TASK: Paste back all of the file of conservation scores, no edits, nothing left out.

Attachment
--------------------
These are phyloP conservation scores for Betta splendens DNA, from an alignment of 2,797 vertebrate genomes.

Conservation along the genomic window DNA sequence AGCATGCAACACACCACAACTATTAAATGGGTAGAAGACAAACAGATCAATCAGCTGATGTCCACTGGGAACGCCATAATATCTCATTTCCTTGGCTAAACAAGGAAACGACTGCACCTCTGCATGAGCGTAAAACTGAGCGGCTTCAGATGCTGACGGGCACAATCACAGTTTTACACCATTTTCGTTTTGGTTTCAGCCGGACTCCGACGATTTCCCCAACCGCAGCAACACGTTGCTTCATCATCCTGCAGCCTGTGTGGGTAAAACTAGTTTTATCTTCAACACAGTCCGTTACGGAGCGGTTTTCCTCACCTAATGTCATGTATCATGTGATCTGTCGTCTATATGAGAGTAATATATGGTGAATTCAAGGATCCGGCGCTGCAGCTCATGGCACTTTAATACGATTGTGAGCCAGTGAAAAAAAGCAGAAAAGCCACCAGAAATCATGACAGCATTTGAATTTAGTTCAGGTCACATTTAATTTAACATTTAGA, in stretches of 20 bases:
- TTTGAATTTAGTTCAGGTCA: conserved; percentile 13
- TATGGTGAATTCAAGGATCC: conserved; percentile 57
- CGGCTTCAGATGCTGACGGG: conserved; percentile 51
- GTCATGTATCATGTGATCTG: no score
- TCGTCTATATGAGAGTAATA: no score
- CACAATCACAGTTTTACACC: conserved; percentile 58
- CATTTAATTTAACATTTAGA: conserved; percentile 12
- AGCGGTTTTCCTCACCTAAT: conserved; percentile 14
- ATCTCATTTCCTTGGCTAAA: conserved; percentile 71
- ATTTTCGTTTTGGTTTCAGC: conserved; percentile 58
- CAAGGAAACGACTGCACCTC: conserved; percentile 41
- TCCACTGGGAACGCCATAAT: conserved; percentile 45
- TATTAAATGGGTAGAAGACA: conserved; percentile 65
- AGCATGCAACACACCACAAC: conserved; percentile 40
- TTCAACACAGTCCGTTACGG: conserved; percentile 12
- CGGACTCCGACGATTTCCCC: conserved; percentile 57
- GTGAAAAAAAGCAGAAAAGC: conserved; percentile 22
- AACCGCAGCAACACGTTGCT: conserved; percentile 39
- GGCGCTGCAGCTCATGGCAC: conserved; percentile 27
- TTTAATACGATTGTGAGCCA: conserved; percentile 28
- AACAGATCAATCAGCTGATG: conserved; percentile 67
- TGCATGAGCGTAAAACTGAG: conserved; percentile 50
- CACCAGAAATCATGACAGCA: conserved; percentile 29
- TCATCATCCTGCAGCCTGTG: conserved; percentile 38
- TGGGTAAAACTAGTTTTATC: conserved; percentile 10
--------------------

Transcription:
These are phyloP conservation scores for Betta splendens DNA, from an alignment of 2,797 vertebrate genomes.

Conservation along the genomic window DNA sequence AGCATGCAACACACCACAACTATTAAATGGGTAGAAGACAAACAGATCAATCAGCTGATGTCCACTGGGAACGCCATAATATCTCATTTCCTTGGCTAAACAAGGAAACGACTGCACCTCTGCATGAGCGTAAAACTGAGCGGCTTCAGATGCTGACGGGCACAATCACAGTTTTACACCATTTTCGTTTTGGTTTCAGCCGGACTCCGACGATTTCCCCAACCGCAGCAACACGTTGCTTCATCATCCTGCAGCCTGTGTGGGTAAAACTAGTTTTATCTTCAACACAGTCCGTTACGGAGCGGTTTTCCTCACCTAATGTCATGTATCATGTGATCTGTCGTCTATATGAGAGTAATATATGGTGAATTCAAGGATCCGGCGCTGCAGCTCATGGCACTTTAATACGATTGTGAGCCAGTGAAAAAAAGCAGAAAAGCCACCAGAAATCATGACAGCATTTGAATTTAGTTCAGGTCACATTTAATTTAACATTTAGA, in stretches of 20 bases:
- TTTGAATTTAGTTCAGGTCA: conserved; percentile 13
- TATGGTGAATTCAAGGATCC: conserved; percentile 57
- CGGCTTCAGATGCTGACGGG: conserved; percentile 51
- GTCATGTATCATGTGATCTG: no score
- TCGTCTATATGAGAGTAATA: no score
- CACAATCACAGTTTTACACC: conserved; percentile 58
- CATTTAATTTAACATTTAGA: conserved; percentile 12
- AGCGGTTTTCCTCACCTAAT: conserved; percentile 14
- ATCTCATTTCCTTGGCTAAA: conserved; percentile 71
- ATTTTCGTTTTGGTTTCAGC: conserved; percentile 58
- CAAGGAAACGACTGCACCTC: conserved; percentile 41
- TCCACTGGGAACGCCATAAT: conserved; percentile 45
- TATTAAATGGGTAGAAGACA: conserved; percentile 65
- AGCATGCAACACACCACAAC: conserved; percentile 40
- TTCAACACAGTCCGTTACGG: conserved; percentile 12
- CGGACTCCGACGATTTCCCC: conserved; percentile 57
- GTGAAAAAAAGCAGAAAAGC: conserved; percentile 22
- AACCGCAGCAACACGTTGCT: conserved; percentile 39
- GGCGCTGCAGCTCATGGCAC: conserved; percentile 27
- TTTAATACGATTGTGAGCCA: conserved; percentile 28
- AACAGATCAATCAGCTGATG: conserved; percentile 67
- TGCATGAGCGTAAAACTGAG: conserved; percentile 50
- CACCAGAAATCATGACAGCA: conserved; percentile 29
- TCATCATCCTGCAGCCTGTG: conserved; percentile 38
- TGGGTAAAACTAGTTTTATC: conserved; percentile 10